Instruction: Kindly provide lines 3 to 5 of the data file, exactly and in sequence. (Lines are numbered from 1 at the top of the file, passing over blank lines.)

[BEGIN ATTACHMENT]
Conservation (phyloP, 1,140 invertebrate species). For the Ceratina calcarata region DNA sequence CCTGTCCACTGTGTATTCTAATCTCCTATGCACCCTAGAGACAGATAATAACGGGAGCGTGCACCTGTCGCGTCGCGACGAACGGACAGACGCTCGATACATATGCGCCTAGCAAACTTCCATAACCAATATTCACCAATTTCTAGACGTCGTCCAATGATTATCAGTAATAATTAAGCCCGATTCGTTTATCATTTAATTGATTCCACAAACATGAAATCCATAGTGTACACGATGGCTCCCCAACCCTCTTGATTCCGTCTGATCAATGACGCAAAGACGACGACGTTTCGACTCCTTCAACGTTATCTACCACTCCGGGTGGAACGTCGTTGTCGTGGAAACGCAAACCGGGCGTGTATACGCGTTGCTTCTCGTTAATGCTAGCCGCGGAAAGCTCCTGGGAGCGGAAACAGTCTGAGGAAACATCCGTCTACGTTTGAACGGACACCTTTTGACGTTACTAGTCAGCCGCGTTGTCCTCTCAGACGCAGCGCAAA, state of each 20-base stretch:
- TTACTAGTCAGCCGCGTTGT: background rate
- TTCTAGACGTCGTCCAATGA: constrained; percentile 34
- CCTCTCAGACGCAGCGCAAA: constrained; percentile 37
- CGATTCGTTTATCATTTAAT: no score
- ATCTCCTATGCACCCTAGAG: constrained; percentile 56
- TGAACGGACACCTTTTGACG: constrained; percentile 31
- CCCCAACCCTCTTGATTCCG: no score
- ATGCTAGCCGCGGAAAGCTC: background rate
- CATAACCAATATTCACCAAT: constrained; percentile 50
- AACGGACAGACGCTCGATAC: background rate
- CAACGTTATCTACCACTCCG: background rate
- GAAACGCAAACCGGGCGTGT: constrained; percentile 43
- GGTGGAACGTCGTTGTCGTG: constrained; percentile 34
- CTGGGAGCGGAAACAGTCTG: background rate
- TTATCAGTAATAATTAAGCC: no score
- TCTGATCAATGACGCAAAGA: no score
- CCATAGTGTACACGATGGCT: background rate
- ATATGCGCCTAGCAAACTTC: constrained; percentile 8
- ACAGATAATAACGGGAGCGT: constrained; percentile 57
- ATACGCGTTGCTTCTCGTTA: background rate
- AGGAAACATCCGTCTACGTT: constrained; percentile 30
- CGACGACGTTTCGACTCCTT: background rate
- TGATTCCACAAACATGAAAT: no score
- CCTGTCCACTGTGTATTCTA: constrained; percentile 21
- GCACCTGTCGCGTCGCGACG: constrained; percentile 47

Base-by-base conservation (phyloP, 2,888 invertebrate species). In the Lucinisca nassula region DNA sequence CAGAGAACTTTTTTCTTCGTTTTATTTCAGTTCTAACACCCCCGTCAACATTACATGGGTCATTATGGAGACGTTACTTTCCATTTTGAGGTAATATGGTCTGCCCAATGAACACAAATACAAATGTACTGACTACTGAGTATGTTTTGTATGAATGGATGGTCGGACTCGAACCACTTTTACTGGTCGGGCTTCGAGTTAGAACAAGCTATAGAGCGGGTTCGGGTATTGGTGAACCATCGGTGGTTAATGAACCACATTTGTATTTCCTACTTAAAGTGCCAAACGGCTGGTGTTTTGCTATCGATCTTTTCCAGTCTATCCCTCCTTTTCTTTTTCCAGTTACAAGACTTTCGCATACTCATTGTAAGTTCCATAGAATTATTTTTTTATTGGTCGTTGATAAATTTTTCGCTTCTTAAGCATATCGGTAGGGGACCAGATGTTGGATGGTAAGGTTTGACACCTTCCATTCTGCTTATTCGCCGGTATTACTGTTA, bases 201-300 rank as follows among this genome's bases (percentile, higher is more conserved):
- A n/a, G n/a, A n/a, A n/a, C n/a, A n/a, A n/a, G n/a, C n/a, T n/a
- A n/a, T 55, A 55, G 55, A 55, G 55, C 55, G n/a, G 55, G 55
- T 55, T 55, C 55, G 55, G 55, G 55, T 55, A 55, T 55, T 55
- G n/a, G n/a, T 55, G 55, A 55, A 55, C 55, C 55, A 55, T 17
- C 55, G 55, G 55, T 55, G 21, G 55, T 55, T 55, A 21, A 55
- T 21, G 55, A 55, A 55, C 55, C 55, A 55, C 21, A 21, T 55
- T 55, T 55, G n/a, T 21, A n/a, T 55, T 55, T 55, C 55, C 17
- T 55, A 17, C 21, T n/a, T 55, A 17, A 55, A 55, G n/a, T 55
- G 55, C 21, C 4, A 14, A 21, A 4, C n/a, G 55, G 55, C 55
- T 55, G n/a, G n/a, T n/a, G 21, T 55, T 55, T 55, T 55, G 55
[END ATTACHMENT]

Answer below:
- TTCTAGACGTCGTCCAATGA: constrained; percentile 34
- CCTCTCAGACGCAGCGCAAA: constrained; percentile 37
- CGATTCGTTTATCATTTAAT: no score